What happened to us?
“It is two weeks before Christmas and boxes are strewn across the living room of an apartment in Weybridge, an affluent town in the chancellor Philip Hammond’s leafy Surrey constituency.
Despite the time of year, this is not a festive gift-wrapping session. Instead, the packages contain the possessions of a 63-year-old woman, moving out of her home at a far from ideal time of year.
Wendy (not her real name) has little choice, however. She is being evicted by her landlord – a Malaysia-based investor and owner of numerous UK properties – who is throwing out his tenant despite her never having missed a rent payment.
“I am literally being sick,” Wendy said in the run-up to her move. “I am absolutely desperate and housing associations will not help; it is a nightmare.”
This tale of a Christmas eviction may seem Dickensian but it is current, commonplace and seemingly frequently tolerated by local authorities. In many cases – including Wendy’s – it is also perfectly legal.
Legal no-fault evictions – called “section 21” in the jargon – have existed since 1988. They are controversial and there is now a parliamentary move to change the law – partly because of the type of antics highlighted by campaigners such as the Labour MP Karen Buck, who told a Westminster Hall debate on section 21 earlier this month how an unidentified landlord had bragged on social media about timing his evictions at this time of year. The post read: “If a tenant has annoyed me I wait to pull the trigger in mid-November to screw up their Christmas.”
Wendy’s rent was paid in full during her 12-year tenancy, despite longstanding problems at the property, which she says included seven years of a leaking roof. She suspects that she was the victim of a “revenge eviction” – a punishment for her commencing legal proceedings because of conditions in the flat.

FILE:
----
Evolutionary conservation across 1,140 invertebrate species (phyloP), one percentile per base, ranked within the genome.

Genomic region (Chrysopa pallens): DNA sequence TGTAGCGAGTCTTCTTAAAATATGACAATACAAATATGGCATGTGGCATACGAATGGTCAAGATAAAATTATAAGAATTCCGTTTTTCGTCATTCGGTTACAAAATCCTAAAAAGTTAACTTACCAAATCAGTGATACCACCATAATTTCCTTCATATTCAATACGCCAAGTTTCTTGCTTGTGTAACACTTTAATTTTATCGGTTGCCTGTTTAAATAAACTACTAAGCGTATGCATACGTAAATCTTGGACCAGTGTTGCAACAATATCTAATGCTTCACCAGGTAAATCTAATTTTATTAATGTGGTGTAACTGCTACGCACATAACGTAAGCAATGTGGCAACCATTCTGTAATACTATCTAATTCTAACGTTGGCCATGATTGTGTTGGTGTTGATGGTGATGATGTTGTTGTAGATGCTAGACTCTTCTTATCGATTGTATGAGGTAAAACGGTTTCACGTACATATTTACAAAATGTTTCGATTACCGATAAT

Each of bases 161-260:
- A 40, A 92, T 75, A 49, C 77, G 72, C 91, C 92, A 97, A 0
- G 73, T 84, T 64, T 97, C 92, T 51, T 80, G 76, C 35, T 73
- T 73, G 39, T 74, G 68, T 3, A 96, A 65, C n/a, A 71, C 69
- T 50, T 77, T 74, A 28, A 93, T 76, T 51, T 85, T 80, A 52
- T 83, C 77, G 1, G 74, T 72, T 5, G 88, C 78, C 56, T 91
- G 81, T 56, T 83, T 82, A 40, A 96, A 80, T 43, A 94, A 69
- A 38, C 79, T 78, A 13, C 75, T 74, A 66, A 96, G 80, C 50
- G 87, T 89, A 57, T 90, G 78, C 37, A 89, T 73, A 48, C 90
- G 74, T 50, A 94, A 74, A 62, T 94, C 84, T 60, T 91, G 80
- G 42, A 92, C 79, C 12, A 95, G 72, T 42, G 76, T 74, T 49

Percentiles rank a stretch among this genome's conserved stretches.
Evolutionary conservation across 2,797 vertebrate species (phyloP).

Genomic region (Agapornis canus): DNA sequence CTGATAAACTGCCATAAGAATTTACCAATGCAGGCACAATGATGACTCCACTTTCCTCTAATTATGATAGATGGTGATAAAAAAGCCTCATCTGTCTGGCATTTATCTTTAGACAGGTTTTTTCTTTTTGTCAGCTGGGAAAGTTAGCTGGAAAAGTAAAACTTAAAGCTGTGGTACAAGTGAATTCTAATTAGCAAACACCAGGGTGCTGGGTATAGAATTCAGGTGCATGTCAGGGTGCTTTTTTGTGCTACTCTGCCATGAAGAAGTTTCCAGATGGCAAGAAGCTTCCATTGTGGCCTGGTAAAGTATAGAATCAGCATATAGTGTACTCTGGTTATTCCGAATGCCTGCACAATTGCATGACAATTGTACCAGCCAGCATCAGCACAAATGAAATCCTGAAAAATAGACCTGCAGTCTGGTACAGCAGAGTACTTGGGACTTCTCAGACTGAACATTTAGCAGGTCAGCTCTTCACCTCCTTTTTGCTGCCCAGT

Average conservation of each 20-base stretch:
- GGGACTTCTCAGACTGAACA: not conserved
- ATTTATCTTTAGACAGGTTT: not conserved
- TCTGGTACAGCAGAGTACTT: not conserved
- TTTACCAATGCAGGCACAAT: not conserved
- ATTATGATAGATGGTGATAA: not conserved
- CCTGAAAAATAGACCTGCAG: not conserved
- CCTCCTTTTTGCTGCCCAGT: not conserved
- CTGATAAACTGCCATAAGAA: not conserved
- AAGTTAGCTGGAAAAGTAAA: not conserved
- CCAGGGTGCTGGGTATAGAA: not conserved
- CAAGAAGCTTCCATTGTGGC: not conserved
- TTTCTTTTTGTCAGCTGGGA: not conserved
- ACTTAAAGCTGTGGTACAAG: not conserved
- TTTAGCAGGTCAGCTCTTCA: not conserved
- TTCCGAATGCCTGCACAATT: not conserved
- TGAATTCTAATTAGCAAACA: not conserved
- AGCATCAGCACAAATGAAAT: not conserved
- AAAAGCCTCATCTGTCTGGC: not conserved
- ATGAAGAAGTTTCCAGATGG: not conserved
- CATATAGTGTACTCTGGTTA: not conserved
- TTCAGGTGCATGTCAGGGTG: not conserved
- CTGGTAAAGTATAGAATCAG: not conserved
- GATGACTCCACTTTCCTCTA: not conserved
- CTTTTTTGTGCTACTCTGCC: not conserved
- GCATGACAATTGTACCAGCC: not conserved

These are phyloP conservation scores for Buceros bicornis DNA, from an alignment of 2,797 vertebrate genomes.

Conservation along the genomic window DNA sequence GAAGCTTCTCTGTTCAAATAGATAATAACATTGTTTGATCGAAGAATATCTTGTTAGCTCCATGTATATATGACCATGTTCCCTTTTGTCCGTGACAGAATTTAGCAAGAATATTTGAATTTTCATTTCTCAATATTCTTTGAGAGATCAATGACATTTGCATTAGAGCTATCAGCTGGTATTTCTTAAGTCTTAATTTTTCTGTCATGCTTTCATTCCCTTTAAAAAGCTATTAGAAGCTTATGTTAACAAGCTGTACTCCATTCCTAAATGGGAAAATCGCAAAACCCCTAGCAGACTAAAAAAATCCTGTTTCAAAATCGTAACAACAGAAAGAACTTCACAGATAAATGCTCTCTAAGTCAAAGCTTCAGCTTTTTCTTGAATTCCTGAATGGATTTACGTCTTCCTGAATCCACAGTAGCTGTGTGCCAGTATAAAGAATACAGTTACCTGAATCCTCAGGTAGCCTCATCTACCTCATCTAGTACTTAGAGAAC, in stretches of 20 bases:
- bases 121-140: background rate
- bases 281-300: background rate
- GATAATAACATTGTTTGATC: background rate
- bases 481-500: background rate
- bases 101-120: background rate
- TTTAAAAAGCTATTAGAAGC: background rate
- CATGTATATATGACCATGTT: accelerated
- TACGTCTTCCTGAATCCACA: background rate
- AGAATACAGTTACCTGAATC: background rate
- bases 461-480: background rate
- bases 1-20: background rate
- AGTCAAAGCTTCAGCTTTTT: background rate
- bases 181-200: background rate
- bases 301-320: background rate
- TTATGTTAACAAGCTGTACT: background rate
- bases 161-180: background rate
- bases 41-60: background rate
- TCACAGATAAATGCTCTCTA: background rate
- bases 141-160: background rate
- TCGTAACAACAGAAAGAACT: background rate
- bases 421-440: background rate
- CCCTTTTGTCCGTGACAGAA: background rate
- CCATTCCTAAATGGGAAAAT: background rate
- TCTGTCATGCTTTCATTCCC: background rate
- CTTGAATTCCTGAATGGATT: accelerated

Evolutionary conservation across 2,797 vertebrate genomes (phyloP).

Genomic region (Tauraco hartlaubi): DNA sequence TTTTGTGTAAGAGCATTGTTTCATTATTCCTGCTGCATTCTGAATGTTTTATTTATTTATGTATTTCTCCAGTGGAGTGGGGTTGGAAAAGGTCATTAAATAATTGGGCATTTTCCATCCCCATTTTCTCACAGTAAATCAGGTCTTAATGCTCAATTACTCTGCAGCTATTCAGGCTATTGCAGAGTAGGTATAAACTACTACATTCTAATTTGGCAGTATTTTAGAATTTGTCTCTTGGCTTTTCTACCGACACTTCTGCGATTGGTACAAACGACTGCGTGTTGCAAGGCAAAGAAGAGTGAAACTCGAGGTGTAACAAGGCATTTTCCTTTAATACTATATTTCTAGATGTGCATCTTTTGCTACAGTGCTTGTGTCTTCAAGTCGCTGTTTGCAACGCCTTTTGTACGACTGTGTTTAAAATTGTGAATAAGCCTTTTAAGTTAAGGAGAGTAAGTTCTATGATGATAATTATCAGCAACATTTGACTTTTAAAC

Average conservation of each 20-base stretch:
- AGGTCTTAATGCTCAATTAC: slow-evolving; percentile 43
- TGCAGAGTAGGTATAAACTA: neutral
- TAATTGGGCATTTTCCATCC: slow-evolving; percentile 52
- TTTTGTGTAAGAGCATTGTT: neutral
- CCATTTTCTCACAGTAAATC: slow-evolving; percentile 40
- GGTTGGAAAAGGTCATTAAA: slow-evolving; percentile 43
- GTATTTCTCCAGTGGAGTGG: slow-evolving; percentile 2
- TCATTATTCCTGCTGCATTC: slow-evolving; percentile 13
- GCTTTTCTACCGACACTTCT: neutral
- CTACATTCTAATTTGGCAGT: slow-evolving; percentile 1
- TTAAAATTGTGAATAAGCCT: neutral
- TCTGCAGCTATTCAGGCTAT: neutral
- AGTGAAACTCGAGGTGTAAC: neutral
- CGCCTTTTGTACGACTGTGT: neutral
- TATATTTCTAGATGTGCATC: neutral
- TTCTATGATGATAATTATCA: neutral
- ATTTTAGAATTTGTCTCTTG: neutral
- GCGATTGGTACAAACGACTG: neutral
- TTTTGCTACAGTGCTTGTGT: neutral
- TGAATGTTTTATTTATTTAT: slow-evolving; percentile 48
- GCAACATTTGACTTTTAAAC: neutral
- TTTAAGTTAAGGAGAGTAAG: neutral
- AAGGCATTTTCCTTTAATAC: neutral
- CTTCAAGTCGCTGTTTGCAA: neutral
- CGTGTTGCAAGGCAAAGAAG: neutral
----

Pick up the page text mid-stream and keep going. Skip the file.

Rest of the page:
The complaint letter sent by Wendy’s lawyer to the landlord’s estate agent, Winkworth, in March of this year, stated: “You were notified [about conditions] verbally by our client on a number of occasions … The defects at the property are causing an exacerbation of our client’s health issues. Our client is disabled and the damp is causing our client to suffer significantly.”
Ten weeks later and Wendy, who describes herself as “slightly disabled [with] crippled fingers”, received a section 21 notice from her landlord Bazmore Enterprise, a UK-registered company owned by Bujang Bin Ahmad Zaidi.
When asked by the Guardian to explain the decision, Kim Karpeta, a director of Winkworth’s Weybridge franchise, said: “If she hadn’t got lawyers involved and tried to beat the landlord up with a stick, she’d have probably been fine.”
Karpeta later said he “used the wrong choice of words and … did not present the situation in the correct light”. Bazmore’s lawyers added that Karpeta was not authorised to comment on its behalf and denied the eviction was retaliatory.
Before Wendy left her home the leaking roof had been fixed but the smell of damp would hit you as soon as you entered the two-bedroom flat.
A dark mould clung to some ceilings and around the kitchen window, which remained moist to the touch. There was a coldness to the walls, stained by dripping water, while the ceiling lights would flicker on and off seemingly at a whim.